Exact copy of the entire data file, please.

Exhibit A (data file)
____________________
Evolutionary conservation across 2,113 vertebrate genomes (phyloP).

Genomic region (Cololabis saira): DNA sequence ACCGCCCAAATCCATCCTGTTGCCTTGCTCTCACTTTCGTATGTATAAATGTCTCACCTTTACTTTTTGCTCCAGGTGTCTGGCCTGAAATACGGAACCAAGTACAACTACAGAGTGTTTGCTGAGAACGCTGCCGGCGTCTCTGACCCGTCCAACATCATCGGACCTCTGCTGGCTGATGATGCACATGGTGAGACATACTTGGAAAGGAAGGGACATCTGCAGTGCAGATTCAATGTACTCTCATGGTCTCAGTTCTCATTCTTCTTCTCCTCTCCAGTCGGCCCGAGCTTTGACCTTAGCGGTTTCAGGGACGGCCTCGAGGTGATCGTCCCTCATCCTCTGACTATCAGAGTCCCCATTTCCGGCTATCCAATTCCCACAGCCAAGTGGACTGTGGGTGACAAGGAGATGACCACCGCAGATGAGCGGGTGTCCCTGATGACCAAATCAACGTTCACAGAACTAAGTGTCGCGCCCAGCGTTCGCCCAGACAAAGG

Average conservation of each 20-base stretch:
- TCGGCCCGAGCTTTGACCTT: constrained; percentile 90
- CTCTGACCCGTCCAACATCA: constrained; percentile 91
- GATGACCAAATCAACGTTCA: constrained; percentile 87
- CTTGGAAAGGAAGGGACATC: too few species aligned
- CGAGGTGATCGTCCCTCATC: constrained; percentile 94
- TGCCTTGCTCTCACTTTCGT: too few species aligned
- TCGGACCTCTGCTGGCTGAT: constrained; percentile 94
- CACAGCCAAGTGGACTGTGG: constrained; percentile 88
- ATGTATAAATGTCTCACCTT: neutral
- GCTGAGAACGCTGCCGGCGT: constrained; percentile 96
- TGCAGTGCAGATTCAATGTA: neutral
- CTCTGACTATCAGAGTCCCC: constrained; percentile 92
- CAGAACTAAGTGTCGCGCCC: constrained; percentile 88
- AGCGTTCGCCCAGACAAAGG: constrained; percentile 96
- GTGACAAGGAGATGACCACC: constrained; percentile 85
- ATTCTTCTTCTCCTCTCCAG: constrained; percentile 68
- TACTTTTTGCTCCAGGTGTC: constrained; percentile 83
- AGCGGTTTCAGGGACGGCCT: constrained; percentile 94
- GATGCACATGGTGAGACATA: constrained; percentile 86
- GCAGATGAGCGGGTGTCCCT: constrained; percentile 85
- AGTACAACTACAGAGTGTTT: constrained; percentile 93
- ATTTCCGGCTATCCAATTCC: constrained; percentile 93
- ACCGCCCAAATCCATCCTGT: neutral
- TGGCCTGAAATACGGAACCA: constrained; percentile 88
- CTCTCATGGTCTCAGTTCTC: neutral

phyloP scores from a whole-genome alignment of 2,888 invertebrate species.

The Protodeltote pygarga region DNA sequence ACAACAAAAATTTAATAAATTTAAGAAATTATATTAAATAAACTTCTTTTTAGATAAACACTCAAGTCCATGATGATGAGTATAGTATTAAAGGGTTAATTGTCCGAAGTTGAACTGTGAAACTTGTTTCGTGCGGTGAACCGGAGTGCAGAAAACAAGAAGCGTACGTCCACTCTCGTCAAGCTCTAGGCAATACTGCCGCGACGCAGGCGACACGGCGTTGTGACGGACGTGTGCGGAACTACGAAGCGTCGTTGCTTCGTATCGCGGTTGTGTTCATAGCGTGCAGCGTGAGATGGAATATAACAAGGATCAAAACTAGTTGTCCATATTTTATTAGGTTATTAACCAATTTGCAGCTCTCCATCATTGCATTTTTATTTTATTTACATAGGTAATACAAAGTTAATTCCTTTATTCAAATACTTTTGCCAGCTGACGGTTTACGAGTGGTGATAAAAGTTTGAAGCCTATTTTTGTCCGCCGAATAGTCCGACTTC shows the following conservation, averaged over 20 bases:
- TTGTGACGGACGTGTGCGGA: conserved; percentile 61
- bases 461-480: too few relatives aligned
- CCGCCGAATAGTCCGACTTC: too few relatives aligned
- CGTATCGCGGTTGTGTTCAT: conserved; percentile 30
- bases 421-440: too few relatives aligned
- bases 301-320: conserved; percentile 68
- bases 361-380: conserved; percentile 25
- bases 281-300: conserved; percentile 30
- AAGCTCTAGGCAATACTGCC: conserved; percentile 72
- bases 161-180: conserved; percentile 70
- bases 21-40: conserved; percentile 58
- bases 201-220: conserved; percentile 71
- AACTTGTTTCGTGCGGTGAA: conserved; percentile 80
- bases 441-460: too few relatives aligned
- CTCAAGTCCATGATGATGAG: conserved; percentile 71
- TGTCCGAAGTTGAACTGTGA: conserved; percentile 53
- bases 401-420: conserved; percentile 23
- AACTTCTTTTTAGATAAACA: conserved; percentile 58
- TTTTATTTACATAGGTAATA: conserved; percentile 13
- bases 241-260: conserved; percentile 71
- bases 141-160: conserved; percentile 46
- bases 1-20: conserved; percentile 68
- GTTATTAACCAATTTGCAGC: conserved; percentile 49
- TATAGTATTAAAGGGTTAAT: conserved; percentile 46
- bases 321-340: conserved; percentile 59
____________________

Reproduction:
Evolutionary conservation across 2,113 vertebrate genomes (phyloP).

Genomic region (Cololabis saira): DNA sequence ACCGCCCAAATCCATCCTGTTGCCTTGCTCTCACTTTCGTATGTATAAATGTCTCACCTTTACTTTTTGCTCCAGGTGTCTGGCCTGAAATACGGAACCAAGTACAACTACAGAGTGTTTGCTGAGAACGCTGCCGGCGTCTCTGACCCGTCCAACATCATCGGACCTCTGCTGGCTGATGATGCACATGGTGAGACATACTTGGAAAGGAAGGGACATCTGCAGTGCAGATTCAATGTACTCTCATGGTCTCAGTTCTCATTCTTCTTCTCCTCTCCAGTCGGCCCGAGCTTTGACCTTAGCGGTTTCAGGGACGGCCTCGAGGTGATCGTCCCTCATCCTCTGACTATCAGAGTCCCCATTTCCGGCTATCCAATTCCCACAGCCAAGTGGACTGTGGGTGACAAGGAGATGACCACCGCAGATGAGCGGGTGTCCCTGATGACCAAATCAACGTTCACAGAACTAAGTGTCGCGCCCAGCGTTCGCCCAGACAAAGG

Average conservation of each 20-base stretch:
- TCGGCCCGAGCTTTGACCTT: constrained; percentile 90
- CTCTGACCCGTCCAACATCA: constrained; percentile 91
- GATGACCAAATCAACGTTCA: constrained; percentile 87
- CTTGGAAAGGAAGGGACATC: too few species aligned
- CGAGGTGATCGTCCCTCATC: constrained; percentile 94
- TGCCTTGCTCTCACTTTCGT: too few species aligned
- TCGGACCTCTGCTGGCTGAT: constrained; percentile 94
- CACAGCCAAGTGGACTGTGG: constrained; percentile 88
- ATGTATAAATGTCTCACCTT: neutral
- GCTGAGAACGCTGCCGGCGT: constrained; percentile 96
- TGCAGTGCAGATTCAATGTA: neutral
- CTCTGACTATCAGAGTCCCC: constrained; percentile 92
- CAGAACTAAGTGTCGCGCCC: constrained; percentile 88
- AGCGTTCGCCCAGACAAAGG: constrained; percentile 96
- GTGACAAGGAGATGACCACC: constrained; percentile 85
- ATTCTTCTTCTCCTCTCCAG: constrained; percentile 68
- TACTTTTTGCTCCAGGTGTC: constrained; percentile 83
- AGCGGTTTCAGGGACGGCCT: constrained; percentile 94
- GATGCACATGGTGAGACATA: constrained; percentile 86
- GCAGATGAGCGGGTGTCCCT: constrained; percentile 85
- AGTACAACTACAGAGTGTTT: constrained; percentile 93
- ATTTCCGGCTATCCAATTCC: constrained; percentile 93
- ACCGCCCAAATCCATCCTGT: neutral
- TGGCCTGAAATACGGAACCA: constrained; percentile 88
- CTCTCATGGTCTCAGTTCTC: neutral

phyloP scores from a whole-genome alignment of 2,888 invertebrate species.

The Protodeltote pygarga region DNA sequence ACAACAAAAATTTAATAAATTTAAGAAATTATATTAAATAAACTTCTTTTTAGATAAACACTCAAGTCCATGATGATGAGTATAGTATTAAAGGGTTAATTGTCCGAAGTTGAACTGTGAAACTTGTTTCGTGCGGTGAACCGGAGTGCAGAAAACAAGAAGCGTACGTCCACTCTCGTCAAGCTCTAGGCAATACTGCCGCGACGCAGGCGACACGGCGTTGTGACGGACGTGTGCGGAACTACGAAGCGTCGTTGCTTCGTATCGCGGTTGTGTTCATAGCGTGCAGCGTGAGATGGAATATAACAAGGATCAAAACTAGTTGTCCATATTTTATTAGGTTATTAACCAATTTGCAGCTCTCCATCATTGCATTTTTATTTTATTTACATAGGTAATACAAAGTTAATTCCTTTATTCAAATACTTTTGCCAGCTGACGGTTTACGAGTGGTGATAAAAGTTTGAAGCCTATTTTTGTCCGCCGAATAGTCCGACTTC shows the following conservation, averaged over 20 bases:
- TTGTGACGGACGTGTGCGGA: conserved; percentile 61
- bases 461-480: too few relatives aligned
- CCGCCGAATAGTCCGACTTC: too few relatives aligned
- CGTATCGCGGTTGTGTTCAT: conserved; percentile 30
- bases 421-440: too few relatives aligned
- bases 301-320: conserved; percentile 68
- bases 361-380: conserved; percentile 25
- bases 281-300: conserved; percentile 30
- AAGCTCTAGGCAATACTGCC: conserved; percentile 72
- bases 161-180: conserved; percentile 70
- bases 21-40: conserved; percentile 58
- bases 201-220: conserved; percentile 71
- AACTTGTTTCGTGCGGTGAA: conserved; percentile 80
- bases 441-460: too few relatives aligned
- CTCAAGTCCATGATGATGAG: conserved; percentile 71
- TGTCCGAAGTTGAACTGTGA: conserved; percentile 53
- bases 401-420: conserved; percentile 23
- AACTTCTTTTTAGATAAACA: conserved; percentile 58
- TTTTATTTACATAGGTAATA: conserved; percentile 13
- bases 241-260: conserved; percentile 71
- bases 141-160: conserved; percentile 46
- bases 1-20: conserved; percentile 68
- GTTATTAACCAATTTGCAGC: conserved; percentile 49
- TATAGTATTAAAGGGTTAAT: conserved; percentile 46
- bases 321-340: conserved; percentile 59